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Monday, June 1, 2015

LG signs battery deals with two Chinese Bus Manufacturers

LG Chem has agreed with Chinese automakers Nanjing Golden Dragon Bus and Dongfeng Commercial Vehicle to supply lithium ion-based batteries for their electric vehicles (EVs), the Korean company said Sunday.

"LG Chem has signed battery supplement deals with Nanjing Golden Dragon Bus and Dongfeng Commercial Vehicle," LG said in a statement. "The contract calls for LG to provide batteries for their upcoming large- and small-sized electric city buses."

Company spokesman Woo Byeong-min declined to reveal the financial details.

Since 2010, LG Chem, the world's largest battery manufacturer, has continued signing deals with China's leading car producers because the Korean company believes the Chinese EV market has huge potential.

Nanjing Golden Dragon Bus, established in 2000, is one of the top-tier producers of electric buses in China, with an annual capacity of about 8,000 units. Dongfeng Commercial is an affiliate.

"The latest agreement will significantly help us expand our portfolio to buses from sedans and sport utility vehicles (SUVs) in China, the world's biggest EV market," Woo said.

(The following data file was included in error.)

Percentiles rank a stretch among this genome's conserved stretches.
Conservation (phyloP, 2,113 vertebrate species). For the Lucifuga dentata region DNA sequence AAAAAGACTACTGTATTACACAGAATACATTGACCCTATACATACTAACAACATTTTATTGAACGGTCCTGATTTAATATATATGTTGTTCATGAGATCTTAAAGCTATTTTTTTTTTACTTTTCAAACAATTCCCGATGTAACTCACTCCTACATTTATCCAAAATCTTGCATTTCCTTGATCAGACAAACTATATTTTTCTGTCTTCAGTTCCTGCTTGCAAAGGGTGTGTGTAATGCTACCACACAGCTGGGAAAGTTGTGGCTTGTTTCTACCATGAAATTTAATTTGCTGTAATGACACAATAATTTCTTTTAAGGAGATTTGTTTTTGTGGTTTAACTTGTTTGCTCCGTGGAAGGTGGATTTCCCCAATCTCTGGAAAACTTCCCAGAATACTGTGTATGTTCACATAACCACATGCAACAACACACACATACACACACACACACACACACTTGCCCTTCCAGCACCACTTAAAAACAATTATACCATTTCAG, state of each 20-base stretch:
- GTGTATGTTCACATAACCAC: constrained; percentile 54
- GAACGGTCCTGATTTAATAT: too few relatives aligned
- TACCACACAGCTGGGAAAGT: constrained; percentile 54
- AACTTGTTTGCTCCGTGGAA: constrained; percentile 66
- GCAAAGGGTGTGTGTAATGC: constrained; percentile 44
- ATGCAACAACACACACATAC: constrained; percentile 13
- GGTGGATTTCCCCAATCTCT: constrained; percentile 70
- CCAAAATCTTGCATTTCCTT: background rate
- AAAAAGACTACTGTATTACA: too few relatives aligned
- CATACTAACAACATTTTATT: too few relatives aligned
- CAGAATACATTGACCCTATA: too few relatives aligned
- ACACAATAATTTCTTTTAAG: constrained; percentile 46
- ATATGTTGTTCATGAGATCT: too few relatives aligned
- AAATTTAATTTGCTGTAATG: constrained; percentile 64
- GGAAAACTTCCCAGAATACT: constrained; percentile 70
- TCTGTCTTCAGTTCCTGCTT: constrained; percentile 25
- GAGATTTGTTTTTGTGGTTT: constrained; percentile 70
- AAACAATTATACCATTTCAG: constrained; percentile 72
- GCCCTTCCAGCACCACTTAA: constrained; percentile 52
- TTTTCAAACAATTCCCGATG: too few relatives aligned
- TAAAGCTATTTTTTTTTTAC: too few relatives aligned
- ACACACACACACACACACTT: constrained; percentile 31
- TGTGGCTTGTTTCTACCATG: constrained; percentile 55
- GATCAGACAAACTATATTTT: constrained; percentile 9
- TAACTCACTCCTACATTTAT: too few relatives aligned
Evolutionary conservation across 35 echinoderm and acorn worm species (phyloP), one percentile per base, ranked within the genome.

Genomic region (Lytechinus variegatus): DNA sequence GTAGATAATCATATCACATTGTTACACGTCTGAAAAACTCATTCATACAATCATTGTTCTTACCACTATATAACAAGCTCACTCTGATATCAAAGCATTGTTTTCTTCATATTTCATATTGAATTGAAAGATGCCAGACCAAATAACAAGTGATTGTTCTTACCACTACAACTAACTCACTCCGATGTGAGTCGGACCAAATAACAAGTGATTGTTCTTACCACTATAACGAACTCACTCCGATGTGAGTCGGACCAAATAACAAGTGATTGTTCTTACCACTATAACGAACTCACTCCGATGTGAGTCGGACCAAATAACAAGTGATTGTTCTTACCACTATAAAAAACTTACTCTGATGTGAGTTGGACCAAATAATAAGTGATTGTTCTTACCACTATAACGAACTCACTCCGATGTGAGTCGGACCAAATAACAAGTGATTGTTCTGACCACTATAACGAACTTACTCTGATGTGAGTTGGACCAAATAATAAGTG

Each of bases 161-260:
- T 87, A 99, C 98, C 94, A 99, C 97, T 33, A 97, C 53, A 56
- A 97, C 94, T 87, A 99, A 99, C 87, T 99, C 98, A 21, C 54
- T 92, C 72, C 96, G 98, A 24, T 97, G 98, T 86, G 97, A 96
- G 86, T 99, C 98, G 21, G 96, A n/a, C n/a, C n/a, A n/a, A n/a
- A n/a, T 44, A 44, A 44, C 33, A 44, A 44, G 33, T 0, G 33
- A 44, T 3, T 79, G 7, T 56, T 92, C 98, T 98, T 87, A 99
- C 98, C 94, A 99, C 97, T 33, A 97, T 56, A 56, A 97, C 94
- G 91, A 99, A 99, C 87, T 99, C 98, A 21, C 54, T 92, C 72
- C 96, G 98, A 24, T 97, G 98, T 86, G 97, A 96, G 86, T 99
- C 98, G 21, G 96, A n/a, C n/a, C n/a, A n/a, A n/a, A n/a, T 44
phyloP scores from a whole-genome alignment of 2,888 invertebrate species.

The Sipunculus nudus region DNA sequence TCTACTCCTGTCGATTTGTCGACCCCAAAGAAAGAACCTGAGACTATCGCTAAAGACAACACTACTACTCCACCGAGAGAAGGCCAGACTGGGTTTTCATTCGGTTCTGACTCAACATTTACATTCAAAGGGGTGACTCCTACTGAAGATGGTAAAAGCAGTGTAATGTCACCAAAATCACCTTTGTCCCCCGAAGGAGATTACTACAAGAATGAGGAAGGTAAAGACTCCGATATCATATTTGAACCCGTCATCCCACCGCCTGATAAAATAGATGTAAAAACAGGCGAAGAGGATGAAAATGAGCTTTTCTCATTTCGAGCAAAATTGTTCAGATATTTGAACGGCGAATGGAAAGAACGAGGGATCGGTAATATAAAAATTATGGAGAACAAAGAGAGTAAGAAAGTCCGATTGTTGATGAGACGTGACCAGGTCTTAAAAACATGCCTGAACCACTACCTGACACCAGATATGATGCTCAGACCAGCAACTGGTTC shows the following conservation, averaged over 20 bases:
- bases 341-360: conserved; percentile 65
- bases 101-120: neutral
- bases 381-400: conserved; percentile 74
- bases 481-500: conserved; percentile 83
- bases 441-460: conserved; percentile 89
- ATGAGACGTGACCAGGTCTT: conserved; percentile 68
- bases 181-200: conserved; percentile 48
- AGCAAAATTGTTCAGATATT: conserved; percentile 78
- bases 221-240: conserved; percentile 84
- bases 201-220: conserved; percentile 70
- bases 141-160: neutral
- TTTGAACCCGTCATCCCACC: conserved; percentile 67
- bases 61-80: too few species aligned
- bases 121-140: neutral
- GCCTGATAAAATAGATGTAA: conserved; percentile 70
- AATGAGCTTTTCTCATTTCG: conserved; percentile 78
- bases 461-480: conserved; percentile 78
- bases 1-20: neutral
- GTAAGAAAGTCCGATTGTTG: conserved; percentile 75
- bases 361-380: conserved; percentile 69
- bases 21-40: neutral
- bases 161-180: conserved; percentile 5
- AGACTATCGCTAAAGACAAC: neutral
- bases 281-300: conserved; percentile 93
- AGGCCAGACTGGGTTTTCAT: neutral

He said demand for electric buses was increasing in major Chinese cities such as Beijing, Shanghai and Nanjing, thanks to more subsidies from the central government to cut carbon emissions.

The statement said LG Chem was looking to electric buses to keep its growth momentum.

"For example, an EV sedan uses a battery with between 10 and 30 kilowatt per hour (KWh) storage capacity," Woo said.

"However, an electric bus uses a 60-200 KWh battery. The electric bus market is therefore more profitable."

LG Chem said its battery factory in the southern Chinese city of Nanjing would begin operating next year, and would be the frontrunner among its main rivals in China.

The LG Chem statement quoted President Kwon Young-soo as saying, "The Chinese EV market will boom after 2016. LG Chem is ideally positioned to lead the market, given the number of clients we have secured."

KDB Securities, a local brokerage, expects demand for EVs in China to reach 350,000 by 2016 from an estimated 200,000 this year, with leading car manufacturers introducing affordable models.

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